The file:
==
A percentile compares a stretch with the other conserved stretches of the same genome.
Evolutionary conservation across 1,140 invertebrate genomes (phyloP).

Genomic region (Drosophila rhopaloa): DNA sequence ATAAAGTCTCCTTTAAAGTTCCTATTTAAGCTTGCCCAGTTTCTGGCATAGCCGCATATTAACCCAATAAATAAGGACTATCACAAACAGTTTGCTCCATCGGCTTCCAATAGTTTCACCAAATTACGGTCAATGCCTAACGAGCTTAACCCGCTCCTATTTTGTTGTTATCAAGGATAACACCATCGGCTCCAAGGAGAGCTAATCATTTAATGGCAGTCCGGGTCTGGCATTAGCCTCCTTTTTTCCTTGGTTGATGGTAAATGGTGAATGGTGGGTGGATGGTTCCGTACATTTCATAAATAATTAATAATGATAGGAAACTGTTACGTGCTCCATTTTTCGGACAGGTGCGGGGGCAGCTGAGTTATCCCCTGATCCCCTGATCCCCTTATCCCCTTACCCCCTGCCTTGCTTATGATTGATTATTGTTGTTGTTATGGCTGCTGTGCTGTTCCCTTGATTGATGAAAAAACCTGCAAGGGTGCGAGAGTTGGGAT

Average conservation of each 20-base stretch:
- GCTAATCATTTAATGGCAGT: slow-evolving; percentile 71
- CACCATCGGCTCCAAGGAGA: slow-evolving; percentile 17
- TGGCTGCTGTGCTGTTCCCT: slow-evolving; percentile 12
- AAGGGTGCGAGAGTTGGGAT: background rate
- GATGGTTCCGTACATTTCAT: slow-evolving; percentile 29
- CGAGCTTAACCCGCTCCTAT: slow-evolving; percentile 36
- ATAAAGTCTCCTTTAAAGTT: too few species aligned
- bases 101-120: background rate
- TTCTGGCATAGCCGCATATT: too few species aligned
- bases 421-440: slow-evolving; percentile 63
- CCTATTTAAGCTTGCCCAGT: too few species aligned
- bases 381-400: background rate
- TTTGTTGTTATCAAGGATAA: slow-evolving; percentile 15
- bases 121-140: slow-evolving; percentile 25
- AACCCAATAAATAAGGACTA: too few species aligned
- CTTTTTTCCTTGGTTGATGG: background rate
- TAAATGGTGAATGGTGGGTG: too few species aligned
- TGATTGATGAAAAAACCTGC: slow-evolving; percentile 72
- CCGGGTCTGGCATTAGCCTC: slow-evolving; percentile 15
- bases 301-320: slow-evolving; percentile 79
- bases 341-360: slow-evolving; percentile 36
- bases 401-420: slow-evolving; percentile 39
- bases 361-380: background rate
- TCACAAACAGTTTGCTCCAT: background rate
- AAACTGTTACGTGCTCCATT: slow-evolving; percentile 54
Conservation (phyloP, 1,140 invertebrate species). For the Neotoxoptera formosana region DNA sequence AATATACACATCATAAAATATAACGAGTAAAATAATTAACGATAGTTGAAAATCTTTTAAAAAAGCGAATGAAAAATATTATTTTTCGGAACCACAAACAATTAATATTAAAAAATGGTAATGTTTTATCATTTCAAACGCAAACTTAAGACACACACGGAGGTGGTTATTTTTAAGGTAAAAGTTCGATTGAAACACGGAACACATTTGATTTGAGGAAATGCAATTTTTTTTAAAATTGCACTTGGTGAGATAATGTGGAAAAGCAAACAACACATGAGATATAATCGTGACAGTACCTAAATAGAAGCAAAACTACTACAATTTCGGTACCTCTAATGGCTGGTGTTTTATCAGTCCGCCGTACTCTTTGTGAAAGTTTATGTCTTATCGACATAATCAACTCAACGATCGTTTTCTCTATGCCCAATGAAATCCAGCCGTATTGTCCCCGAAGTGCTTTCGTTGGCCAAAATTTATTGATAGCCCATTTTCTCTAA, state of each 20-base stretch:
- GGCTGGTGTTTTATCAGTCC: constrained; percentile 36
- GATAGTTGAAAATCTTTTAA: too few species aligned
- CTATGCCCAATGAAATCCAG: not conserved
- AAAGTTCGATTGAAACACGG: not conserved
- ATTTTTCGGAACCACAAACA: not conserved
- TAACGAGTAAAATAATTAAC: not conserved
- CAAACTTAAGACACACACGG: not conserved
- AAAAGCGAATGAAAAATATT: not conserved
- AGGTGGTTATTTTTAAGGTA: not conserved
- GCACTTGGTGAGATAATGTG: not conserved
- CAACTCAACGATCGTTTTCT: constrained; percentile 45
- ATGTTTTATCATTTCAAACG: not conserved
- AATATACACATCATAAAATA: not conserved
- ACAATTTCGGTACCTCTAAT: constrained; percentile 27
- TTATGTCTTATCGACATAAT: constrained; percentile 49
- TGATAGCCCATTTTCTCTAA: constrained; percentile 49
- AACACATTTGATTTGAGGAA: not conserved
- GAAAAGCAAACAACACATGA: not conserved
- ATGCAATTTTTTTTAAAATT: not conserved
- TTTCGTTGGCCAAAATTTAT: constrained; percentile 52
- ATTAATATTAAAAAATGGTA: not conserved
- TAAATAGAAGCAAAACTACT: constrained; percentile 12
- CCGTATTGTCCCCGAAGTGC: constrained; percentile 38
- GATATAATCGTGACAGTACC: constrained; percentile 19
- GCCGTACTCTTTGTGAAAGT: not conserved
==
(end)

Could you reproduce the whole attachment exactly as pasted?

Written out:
A percentile compares a stretch with the other conserved stretches of the same genome.
Evolutionary conservation across 1,140 invertebrate genomes (phyloP).

Genomic region (Drosophila rhopaloa): DNA sequence ATAAAGTCTCCTTTAAAGTTCCTATTTAAGCTTGCCCAGTTTCTGGCATAGCCGCATATTAACCCAATAAATAAGGACTATCACAAACAGTTTGCTCCATCGGCTTCCAATAGTTTCACCAAATTACGGTCAATGCCTAACGAGCTTAACCCGCTCCTATTTTGTTGTTATCAAGGATAACACCATCGGCTCCAAGGAGAGCTAATCATTTAATGGCAGTCCGGGTCTGGCATTAGCCTCCTTTTTTCCTTGGTTGATGGTAAATGGTGAATGGTGGGTGGATGGTTCCGTACATTTCATAAATAATTAATAATGATAGGAAACTGTTACGTGCTCCATTTTTCGGACAGGTGCGGGGGCAGCTGAGTTATCCCCTGATCCCCTGATCCCCTTATCCCCTTACCCCCTGCCTTGCTTATGATTGATTATTGTTGTTGTTATGGCTGCTGTGCTGTTCCCTTGATTGATGAAAAAACCTGCAAGGGTGCGAGAGTTGGGAT

Average conservation of each 20-base stretch:
- GCTAATCATTTAATGGCAGT: slow-evolving; percentile 71
- CACCATCGGCTCCAAGGAGA: slow-evolving; percentile 17
- TGGCTGCTGTGCTGTTCCCT: slow-evolving; percentile 12
- AAGGGTGCGAGAGTTGGGAT: background rate
- GATGGTTCCGTACATTTCAT: slow-evolving; percentile 29
- CGAGCTTAACCCGCTCCTAT: slow-evolving; percentile 36
- ATAAAGTCTCCTTTAAAGTT: too few species aligned
- bases 101-120: background rate
- TTCTGGCATAGCCGCATATT: too few species aligned
- bases 421-440: slow-evolving; percentile 63
- CCTATTTAAGCTTGCCCAGT: too few species aligned
- bases 381-400: background rate
- TTTGTTGTTATCAAGGATAA: slow-evolving; percentile 15
- bases 121-140: slow-evolving; percentile 25
- AACCCAATAAATAAGGACTA: too few species aligned
- CTTTTTTCCTTGGTTGATGG: background rate
- TAAATGGTGAATGGTGGGTG: too few species aligned
- TGATTGATGAAAAAACCTGC: slow-evolving; percentile 72
- CCGGGTCTGGCATTAGCCTC: slow-evolving; percentile 15
- bases 301-320: slow-evolving; percentile 79
- bases 341-360: slow-evolving; percentile 36
- bases 401-420: slow-evolving; percentile 39
- bases 361-380: background rate
- TCACAAACAGTTTGCTCCAT: background rate
- AAACTGTTACGTGCTCCATT: slow-evolving; percentile 54
Conservation (phyloP, 1,140 invertebrate species). For the Neotoxoptera formosana region DNA sequence AATATACACATCATAAAATATAACGAGTAAAATAATTAACGATAGTTGAAAATCTTTTAAAAAAGCGAATGAAAAATATTATTTTTCGGAACCACAAACAATTAATATTAAAAAATGGTAATGTTTTATCATTTCAAACGCAAACTTAAGACACACACGGAGGTGGTTATTTTTAAGGTAAAAGTTCGATTGAAACACGGAACACATTTGATTTGAGGAAATGCAATTTTTTTTAAAATTGCACTTGGTGAGATAATGTGGAAAAGCAAACAACACATGAGATATAATCGTGACAGTACCTAAATAGAAGCAAAACTACTACAATTTCGGTACCTCTAATGGCTGGTGTTTTATCAGTCCGCCGTACTCTTTGTGAAAGTTTATGTCTTATCGACATAATCAACTCAACGATCGTTTTCTCTATGCCCAATGAAATCCAGCCGTATTGTCCCCGAAGTGCTTTCGTTGGCCAAAATTTATTGATAGCCCATTTTCTCTAA, state of each 20-base stretch:
- GGCTGGTGTTTTATCAGTCC: constrained; percentile 36
- GATAGTTGAAAATCTTTTAA: too few species aligned
- CTATGCCCAATGAAATCCAG: not conserved
- AAAGTTCGATTGAAACACGG: not conserved
- ATTTTTCGGAACCACAAACA: not conserved
- TAACGAGTAAAATAATTAAC: not conserved
- CAAACTTAAGACACACACGG: not conserved
- AAAAGCGAATGAAAAATATT: not conserved
- AGGTGGTTATTTTTAAGGTA: not conserved
- GCACTTGGTGAGATAATGTG: not conserved
- CAACTCAACGATCGTTTTCT: constrained; percentile 45
- ATGTTTTATCATTTCAAACG: not conserved
- AATATACACATCATAAAATA: not conserved
- ACAATTTCGGTACCTCTAAT: constrained; percentile 27
- TTATGTCTTATCGACATAAT: constrained; percentile 49
- TGATAGCCCATTTTCTCTAA: constrained; percentile 49
- AACACATTTGATTTGAGGAA: not conserved
- GAAAAGCAAACAACACATGA: not conserved
- ATGCAATTTTTTTTAAAATT: not conserved
- TTTCGTTGGCCAAAATTTAT: constrained; percentile 52
- ATTAATATTAAAAAATGGTA: not conserved
- TAAATAGAAGCAAAACTACT: constrained; percentile 12
- CCGTATTGTCCCCGAAGTGC: constrained; percentile 38
- GATATAATCGTGACAGTACC: constrained; percentile 19
- GCCGTACTCTTTGTGAAAGT: not conserved